Realize the primary advantages of small business ownership

By Michelle van Schouwen

Owning a small business can be the best career and life choice ever. Have you found this to be the case for yourself?

Making sure you enjoy the benefits of owning your small business should be somewhere at the top of your to-do list. Here’s a start:

Benefit 1: You don’t report to anyone. Many of us started our own companies in part because we didn’t much care for working for other people. We didn’t want bosses to run our days. So, once you become a business owner, you want to retain as much of that autonomy as possible. Be careful that the demands of your company do not become your new master. Maintain thoughtful control over your choice of customers, hours, financial obligations, and more. This way, you really feel like your own boss, as you should.

[amazon_link asins=’151463581X’ template=’ProductAd’ store=’succeedingi0d-20′ marketplace=’US’ link_id=’6a6f0042-cb03-11e8-ac6f-65bb7587d0fe’]Benefit 2: You have the opportunity to make more money than you would as an employee doing similar work. To help assure that you enjoy the income you want, be sure not to undervalue your work. Pick your product or service offerings and your market segments carefully. Watch cash flow. Be careful of debt. Plan your tax strategy carefully. Save money during good times so that bad times don’t sink you. Be watchful to assure your employees “give you your money’s worth.” This way, you are likely to enjoy a good living.

Benefit 3: You can enjoy a feeling of accomplishment. Take the time to appreciate all you do. You keep the doors open, the lights on, the employees paid and – of course – your customers well served. You certainly experience the occasional glitch, and you make mistakes, but even these can contribute to your learning experience and hence also your overall sense of achievement.

[amazon_link asins=’B017QL8U3Y’ template=’ProductAd’ store=’succeedingi0d-20′ marketplace=’US’ link_id=’7cc3d7d8-cb03-11e8-b863-055900cf7e2c’]Benefit 4: You can work with people you respect. The bottom line on this is that it is largely up to you. Hire good people, train them and foster their growth. Do not keep the poor performers or bad characters any longer than you must. The book Traction: Get a Grip on Your Business is valuable in determining whether employees are a good fit, and what to do if not. My post Tear off the bandage and fire that problem employee will help you show the bad ones the door.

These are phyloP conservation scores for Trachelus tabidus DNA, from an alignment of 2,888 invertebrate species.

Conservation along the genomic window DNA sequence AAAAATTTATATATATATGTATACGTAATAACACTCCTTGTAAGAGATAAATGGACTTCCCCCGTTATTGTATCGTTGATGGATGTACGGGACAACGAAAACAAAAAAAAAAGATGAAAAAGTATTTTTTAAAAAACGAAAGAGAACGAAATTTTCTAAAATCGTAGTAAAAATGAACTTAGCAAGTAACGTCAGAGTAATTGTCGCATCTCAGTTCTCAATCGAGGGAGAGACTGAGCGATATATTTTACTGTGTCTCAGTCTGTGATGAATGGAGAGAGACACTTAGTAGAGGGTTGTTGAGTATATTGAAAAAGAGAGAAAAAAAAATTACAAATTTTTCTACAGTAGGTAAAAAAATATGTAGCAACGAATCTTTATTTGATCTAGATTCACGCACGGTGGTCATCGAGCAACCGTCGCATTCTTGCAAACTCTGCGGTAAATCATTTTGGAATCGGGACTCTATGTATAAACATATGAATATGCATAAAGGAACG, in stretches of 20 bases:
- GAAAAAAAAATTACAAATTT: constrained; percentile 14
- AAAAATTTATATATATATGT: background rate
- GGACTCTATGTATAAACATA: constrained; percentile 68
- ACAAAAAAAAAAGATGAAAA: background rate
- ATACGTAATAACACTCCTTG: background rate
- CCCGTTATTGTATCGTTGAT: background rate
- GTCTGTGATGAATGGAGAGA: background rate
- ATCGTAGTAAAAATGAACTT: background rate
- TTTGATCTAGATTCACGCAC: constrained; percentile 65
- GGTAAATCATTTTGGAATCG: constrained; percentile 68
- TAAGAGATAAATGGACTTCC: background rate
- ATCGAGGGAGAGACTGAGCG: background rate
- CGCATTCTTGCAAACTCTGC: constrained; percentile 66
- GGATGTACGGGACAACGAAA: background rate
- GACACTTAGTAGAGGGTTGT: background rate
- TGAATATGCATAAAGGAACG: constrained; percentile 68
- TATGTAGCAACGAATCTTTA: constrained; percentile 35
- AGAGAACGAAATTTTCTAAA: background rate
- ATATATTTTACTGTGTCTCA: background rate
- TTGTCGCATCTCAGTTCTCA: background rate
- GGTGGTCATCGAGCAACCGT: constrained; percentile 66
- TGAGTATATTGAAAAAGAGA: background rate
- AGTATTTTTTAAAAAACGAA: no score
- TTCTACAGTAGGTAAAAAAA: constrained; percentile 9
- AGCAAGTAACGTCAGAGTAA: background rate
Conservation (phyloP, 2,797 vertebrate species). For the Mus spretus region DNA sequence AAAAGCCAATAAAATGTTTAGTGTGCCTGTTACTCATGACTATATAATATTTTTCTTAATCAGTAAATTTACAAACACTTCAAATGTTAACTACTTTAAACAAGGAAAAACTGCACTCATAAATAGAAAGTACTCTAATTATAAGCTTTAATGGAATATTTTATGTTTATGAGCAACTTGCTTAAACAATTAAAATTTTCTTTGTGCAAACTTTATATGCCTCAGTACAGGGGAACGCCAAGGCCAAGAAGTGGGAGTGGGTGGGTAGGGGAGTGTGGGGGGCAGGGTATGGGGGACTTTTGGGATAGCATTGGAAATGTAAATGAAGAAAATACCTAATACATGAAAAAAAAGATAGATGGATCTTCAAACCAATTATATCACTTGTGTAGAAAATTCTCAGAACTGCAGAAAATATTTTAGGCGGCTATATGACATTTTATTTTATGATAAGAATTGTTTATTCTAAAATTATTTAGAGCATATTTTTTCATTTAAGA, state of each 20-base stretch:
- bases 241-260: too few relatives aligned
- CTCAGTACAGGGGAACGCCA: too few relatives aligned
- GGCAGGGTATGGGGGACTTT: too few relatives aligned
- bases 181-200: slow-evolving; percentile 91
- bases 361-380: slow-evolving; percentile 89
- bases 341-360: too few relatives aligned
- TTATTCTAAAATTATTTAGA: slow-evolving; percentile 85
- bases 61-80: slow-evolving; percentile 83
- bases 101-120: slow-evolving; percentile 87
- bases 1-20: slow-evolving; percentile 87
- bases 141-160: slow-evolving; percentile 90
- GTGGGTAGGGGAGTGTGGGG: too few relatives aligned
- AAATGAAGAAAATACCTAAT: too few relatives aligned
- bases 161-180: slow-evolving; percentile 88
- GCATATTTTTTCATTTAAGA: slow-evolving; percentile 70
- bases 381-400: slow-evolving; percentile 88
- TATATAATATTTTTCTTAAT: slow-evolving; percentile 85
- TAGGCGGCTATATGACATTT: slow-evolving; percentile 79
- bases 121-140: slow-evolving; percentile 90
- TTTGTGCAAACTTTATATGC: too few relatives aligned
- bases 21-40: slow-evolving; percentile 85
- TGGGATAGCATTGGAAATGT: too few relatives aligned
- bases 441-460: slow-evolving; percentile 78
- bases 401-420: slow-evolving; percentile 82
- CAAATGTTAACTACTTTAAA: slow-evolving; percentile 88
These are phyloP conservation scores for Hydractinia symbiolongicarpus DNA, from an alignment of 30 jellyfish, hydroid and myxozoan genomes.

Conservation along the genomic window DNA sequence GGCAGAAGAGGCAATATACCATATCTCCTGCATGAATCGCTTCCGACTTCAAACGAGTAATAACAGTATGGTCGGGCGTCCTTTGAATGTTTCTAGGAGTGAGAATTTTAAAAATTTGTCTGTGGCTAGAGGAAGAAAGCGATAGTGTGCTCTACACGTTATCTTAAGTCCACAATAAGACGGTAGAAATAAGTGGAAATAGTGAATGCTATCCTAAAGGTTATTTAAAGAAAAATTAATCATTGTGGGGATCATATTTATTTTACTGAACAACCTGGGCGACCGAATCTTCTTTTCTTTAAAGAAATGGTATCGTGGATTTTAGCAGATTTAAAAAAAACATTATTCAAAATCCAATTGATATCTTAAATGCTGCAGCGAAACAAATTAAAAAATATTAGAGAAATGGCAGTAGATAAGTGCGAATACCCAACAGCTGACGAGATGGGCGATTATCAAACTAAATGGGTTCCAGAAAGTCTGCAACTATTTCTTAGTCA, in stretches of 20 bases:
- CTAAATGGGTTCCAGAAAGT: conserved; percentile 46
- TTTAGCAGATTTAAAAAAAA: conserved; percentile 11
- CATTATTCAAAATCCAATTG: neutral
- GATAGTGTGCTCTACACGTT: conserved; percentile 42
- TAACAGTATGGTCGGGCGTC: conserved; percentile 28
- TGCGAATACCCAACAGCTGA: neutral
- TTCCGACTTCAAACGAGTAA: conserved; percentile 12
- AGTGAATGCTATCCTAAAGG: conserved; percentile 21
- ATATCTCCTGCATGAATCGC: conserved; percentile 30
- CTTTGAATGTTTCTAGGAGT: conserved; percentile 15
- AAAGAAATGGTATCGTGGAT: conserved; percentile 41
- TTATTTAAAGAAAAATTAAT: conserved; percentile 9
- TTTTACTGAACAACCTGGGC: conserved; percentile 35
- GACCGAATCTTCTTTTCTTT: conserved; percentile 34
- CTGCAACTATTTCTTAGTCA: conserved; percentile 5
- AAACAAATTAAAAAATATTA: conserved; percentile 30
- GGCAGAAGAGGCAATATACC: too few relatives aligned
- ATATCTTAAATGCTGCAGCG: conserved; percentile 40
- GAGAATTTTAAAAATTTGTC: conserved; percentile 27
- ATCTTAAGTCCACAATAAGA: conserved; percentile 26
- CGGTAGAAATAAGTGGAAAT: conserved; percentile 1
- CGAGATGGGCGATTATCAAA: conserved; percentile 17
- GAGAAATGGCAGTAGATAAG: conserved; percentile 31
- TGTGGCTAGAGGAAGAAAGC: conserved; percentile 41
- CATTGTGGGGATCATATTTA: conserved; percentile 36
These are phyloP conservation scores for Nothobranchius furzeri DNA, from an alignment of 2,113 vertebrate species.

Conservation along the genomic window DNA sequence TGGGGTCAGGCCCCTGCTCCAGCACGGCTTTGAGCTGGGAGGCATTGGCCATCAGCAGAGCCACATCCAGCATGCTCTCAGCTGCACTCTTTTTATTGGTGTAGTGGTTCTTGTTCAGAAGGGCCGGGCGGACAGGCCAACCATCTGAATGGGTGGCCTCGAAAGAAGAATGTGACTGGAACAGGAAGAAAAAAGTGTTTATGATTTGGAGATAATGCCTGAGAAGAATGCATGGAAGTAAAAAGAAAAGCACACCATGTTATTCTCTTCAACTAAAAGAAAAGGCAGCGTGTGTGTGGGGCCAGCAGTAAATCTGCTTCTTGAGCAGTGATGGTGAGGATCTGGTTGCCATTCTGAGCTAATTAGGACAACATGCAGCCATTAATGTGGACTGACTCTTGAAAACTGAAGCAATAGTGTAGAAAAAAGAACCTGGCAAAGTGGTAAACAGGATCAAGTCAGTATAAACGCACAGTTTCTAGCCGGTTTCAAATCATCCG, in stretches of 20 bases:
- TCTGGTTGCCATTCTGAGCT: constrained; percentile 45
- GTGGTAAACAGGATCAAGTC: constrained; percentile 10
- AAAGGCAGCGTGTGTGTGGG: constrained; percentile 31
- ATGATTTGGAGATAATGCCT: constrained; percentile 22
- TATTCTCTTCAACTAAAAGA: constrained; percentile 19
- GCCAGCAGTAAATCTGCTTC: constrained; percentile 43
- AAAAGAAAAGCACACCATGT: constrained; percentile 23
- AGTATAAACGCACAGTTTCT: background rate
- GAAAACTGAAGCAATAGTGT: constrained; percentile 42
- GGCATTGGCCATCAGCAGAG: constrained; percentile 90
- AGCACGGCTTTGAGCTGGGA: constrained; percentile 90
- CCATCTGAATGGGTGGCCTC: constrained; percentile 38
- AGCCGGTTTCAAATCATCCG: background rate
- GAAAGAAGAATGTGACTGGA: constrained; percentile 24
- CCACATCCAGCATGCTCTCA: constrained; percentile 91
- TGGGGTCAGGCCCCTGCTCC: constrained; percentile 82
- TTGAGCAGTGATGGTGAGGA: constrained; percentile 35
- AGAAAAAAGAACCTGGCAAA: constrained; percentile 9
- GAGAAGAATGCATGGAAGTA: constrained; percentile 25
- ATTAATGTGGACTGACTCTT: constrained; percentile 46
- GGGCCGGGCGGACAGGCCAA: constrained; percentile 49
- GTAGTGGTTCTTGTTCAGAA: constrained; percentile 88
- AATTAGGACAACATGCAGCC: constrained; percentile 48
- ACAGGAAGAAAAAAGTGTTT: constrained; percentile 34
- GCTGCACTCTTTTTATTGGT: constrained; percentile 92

Benefit 5: You may be able to develop and provide products and services about which you are passionate, or at least proud. Sure, that’s not an automatic yes. Many fine businesses sell products that don’t truly excite their owners. But you should feel – at least – that you are providing value and benefit to your customers and stakeholders, and you should feel enthusiastic about the work you are doing. If you do not, it may be worth considering a pivot in your business.

Benefit 6: You can become a valued member of your community. Business owners often enjoy positive community visibility, invitations to work with causes and non-profits and opportunities to meet others who are active or take leadership roles, whether in your region, industry or other areas of interest.

Benefit 7: In many cases, you may be able to control your own schedule. Admittedly, many business owners work more hours than employees at companies do, but at least you have the freedom to attend a school play, work from home or make other accommodations for your own needs and preferences.

Benefit 8: You may be able to build value that later allows you to sell your small business. This requires savvy planning throughout the years that you own your company. Learn all you can about how (and whether) companies in your industries tend to sell. Even as you plan for the eventuality of a company sale, be sure to save for your own long-term needs including retirement. This way, no matter whether you sell or not, you will be okay.

These are just some of the many benefits of owning a small company, all of which require your perseverance to maintain. Because you spend much of your time managing your company, it’s well worth assuring it feels good to you, and that you are enjoying the real advantages of life as a small business owner.


Michelle van Schouwen enjoys an “Act 2” career as principal of Q5 Analytics, providing advocacy and communications for climate change mitigation and adaptation. See For the past 32 years, Michelle was president of van Schouwen Associates, LLC (vSA), a B2B marketing company. In 2017, van Schouwen Associates was acquired by Six-Point Creative Works, Inc. of Springfield, MA.



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